George Monbiot’s opening argument in a recent Oxford Union Debate , as part of the Oxford Farming Conference on meat, was quite ironic. In his opening argument he discussed the the massive amount of both soil and biodiversity loss, and then concluded, we need to eat plant based diets. Why was this so ironic? Because well managed livestock BUILD soil….and especially soil health. Well managed livestock in grassland ecosystems can preserve and increase biodiversity. Whereas industrial crop production – be that for feed for CAFO’s, ethanol and biofuel for cars, seed oils for cooking and processed food – is what’s truly f’king everything up. Tilled organic has some serious issues as well (e.g. tillage destroying soil microbiology and releasing soil carbon, bare fallows, and excessive “blue” water consumption where done in more arid environments like here in California). Yet George would prefer to have meat analogs and lab meat that are completely reliant on this industrial Ag, convert to plants without addressing production methods, and completely dismiss regenerative farming and grazing that restores land, and soil health as well as biodiversity.
So George really needs to listen to someone like Gabe Brown (see Keys to Building Healthy Soil ) and actually learn something about soil health. George really doesn’t seem to know much of anything about soil health. To that end, he should read all three of Dr. David Montgomery’s books: “Dirt, the Erosion of Civilizations“, “The Hidden Half of Nature” and “Growing a Revolution” as well as Josh Tickell’s new book “Kiss the Ground” and Nicolette Hahn Niman’s “Defending Beef.” So, as seems to be George’s modus operandi, he has everything completely ass backwards.
After discussing soil and biodiversity loss, George then did the whole feed efficiency argument. The main problem with this argument is that it doesn’t differentiate between feed that’s edible to humans and feed that’s not edible to humans. This argument also doesn’t seem to realize that there is a lot LOT more land suitable for livestock production, especially ruminants, than there is arable land to grow crops. Furthermore arable land for crops is more productive when animals are reintegrated onto such land (once again refer to Gabe Brown). The UN FAO also recently released a report (Mottet et al 2017- Livestock: On our plates or eating at our table? A new analysis of the feed) on feed that looked at this argument very closely. And what did Mottet et al 2017 conclude? Livestock, and especially ruminants INCREASE food security because they are primarily eating foods that aren’t competitive with human food. Humans can’t digest cellulose. Ruminants can. Even in feedlot production (which I don’t support) here in the States, a large portion of what the cattle eat is by-products humans can’t eat like almond shells and silage. Though a lot of the land where industrial Ag for feed/fuel/seed oils is done, should be allowed to revert back to grasslands. This would be what’s best for climate change and biodiversity. Though George also doesn’t recognize the importance of grassland ecosystems. He seems to be under some misimpression that everything was once one big vast forest. Someone needs to let George know that those mega-fauna he so admires, specifically, the mastodons and mammoths were keystone species that kept grasslands from succeeding to forests. So needless to note, George is once again tilting at the wrong windmill.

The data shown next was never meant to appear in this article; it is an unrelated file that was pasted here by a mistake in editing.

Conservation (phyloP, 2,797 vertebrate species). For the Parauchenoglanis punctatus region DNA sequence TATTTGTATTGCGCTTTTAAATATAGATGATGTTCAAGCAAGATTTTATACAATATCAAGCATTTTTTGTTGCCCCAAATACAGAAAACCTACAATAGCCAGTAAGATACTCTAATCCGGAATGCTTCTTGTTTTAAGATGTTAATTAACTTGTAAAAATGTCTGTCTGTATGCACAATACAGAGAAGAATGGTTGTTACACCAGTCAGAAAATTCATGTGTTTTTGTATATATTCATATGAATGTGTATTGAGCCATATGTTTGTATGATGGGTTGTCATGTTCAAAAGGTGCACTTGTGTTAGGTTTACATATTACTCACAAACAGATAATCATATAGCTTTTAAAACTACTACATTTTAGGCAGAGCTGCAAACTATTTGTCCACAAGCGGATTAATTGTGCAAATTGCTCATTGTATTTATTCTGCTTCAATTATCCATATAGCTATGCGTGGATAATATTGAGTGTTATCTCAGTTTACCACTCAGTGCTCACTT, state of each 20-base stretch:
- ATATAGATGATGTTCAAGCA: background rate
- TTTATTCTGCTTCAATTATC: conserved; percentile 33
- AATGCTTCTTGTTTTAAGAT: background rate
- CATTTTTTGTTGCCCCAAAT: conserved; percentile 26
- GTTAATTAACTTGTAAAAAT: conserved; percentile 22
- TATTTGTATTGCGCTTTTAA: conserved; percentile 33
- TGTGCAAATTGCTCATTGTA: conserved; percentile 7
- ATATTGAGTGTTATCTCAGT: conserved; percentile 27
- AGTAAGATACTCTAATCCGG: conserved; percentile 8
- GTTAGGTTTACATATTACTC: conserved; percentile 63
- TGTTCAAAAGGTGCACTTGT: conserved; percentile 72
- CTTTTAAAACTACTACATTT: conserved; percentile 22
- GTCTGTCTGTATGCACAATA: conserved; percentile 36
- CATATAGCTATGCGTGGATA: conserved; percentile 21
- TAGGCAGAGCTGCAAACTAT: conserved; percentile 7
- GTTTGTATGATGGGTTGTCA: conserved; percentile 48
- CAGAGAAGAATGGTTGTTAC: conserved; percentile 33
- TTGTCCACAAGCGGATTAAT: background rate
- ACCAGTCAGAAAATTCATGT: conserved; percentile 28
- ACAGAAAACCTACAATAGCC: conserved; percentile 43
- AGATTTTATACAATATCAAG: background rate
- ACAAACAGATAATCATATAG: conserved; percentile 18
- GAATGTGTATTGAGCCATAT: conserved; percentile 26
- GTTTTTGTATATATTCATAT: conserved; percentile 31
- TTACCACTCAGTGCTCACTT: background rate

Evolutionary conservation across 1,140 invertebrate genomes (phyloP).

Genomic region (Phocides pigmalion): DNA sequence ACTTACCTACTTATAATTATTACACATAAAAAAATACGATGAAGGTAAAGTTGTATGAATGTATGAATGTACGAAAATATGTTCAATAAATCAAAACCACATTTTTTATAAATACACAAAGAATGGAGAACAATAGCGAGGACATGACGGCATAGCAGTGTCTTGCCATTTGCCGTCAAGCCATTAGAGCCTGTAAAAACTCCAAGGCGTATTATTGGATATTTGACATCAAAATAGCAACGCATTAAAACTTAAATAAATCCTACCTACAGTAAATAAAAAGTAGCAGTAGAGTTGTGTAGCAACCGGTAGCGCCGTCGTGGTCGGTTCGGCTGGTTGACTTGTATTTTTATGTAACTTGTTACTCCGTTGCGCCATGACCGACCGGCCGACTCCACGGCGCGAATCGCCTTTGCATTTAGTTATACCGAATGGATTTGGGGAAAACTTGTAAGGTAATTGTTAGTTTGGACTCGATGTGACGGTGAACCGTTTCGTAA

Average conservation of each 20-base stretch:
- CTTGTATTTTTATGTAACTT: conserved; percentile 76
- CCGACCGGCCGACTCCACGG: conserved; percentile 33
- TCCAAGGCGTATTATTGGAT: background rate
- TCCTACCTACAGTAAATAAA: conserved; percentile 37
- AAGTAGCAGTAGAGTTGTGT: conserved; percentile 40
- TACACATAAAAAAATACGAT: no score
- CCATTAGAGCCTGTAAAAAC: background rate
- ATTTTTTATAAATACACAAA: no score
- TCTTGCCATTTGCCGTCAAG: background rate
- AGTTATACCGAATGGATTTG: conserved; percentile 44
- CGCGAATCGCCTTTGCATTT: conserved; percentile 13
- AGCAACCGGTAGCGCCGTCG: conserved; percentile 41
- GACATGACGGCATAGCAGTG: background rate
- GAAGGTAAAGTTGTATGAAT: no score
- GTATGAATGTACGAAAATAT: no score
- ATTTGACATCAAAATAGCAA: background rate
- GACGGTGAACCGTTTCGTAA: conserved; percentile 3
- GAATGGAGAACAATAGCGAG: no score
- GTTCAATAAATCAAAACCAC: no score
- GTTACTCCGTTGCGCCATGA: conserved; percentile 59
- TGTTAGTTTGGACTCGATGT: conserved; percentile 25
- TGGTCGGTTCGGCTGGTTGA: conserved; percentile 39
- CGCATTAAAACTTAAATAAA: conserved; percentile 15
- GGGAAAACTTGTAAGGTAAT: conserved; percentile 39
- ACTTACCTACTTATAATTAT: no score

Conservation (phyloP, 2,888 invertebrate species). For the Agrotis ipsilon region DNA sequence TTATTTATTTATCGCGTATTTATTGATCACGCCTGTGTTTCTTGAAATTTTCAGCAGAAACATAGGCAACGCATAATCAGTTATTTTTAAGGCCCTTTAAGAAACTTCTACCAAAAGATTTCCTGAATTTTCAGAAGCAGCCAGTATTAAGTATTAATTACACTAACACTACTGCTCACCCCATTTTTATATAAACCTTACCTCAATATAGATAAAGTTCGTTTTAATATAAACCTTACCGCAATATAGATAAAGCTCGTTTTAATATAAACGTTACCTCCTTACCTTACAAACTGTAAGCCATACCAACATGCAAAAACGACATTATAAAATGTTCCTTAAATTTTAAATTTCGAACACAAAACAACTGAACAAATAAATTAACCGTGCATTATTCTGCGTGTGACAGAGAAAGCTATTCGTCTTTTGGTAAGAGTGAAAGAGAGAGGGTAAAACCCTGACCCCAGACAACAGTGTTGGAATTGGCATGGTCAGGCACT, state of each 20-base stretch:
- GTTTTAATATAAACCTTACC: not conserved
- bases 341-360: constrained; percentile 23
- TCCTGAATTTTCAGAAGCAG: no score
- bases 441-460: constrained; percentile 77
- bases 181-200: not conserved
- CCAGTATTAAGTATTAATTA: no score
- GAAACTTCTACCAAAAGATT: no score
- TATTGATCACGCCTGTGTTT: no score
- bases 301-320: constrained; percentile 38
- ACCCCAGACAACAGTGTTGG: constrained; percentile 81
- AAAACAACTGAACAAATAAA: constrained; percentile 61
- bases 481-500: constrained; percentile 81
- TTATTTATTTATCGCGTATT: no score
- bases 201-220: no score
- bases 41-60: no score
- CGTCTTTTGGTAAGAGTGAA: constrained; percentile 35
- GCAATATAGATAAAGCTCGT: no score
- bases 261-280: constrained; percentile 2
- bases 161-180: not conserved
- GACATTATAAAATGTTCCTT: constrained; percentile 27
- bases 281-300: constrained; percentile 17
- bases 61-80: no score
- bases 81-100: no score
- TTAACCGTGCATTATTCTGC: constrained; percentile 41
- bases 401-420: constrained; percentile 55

George has probably never been on a ranch that uses regenerative practices. If he had, he’d actually realize with well managed ruminants, those ruminants occupy only a small portion of the grazing land. Most ranchers, using these adaptive multi-paddock management [AMP] systems, are using only approximately one percent of their grazing area at any moment in time. They’re constantly moving their herds or flerds of cattle, sheep, goats, bison, etc. When they do this adeptly, they restore soil, store carbon, improve the hydrology cycle, restore methane sinks, and INCREASE the carrying capacity of the land for livestock AND wildlife. So this land IS supporting wild life. Many well managed ranches are akin to wild life preserves. Additionally what’s good for herds is especially good for birds. Plus when you restore soil methane sinks, you reduce the load on the hydroxyl radical sink in the troposphere. These sinks largely offset biogenic and anthropogenic methane emissions including enteric methane emissions. One of the main problems with the climate change debate, that isn’t sufficiently discussed, is the reduction and destruction of GHG sinks. Many of these sinks have now become emitters making things worse due to industrial farming practices like the heavy use of synthetic nitrogen, bare fallows, tillage or herbicides in non-till systems. Many of these degenerative practices are also used or even more so used with organic farming like bare fallows and tillage.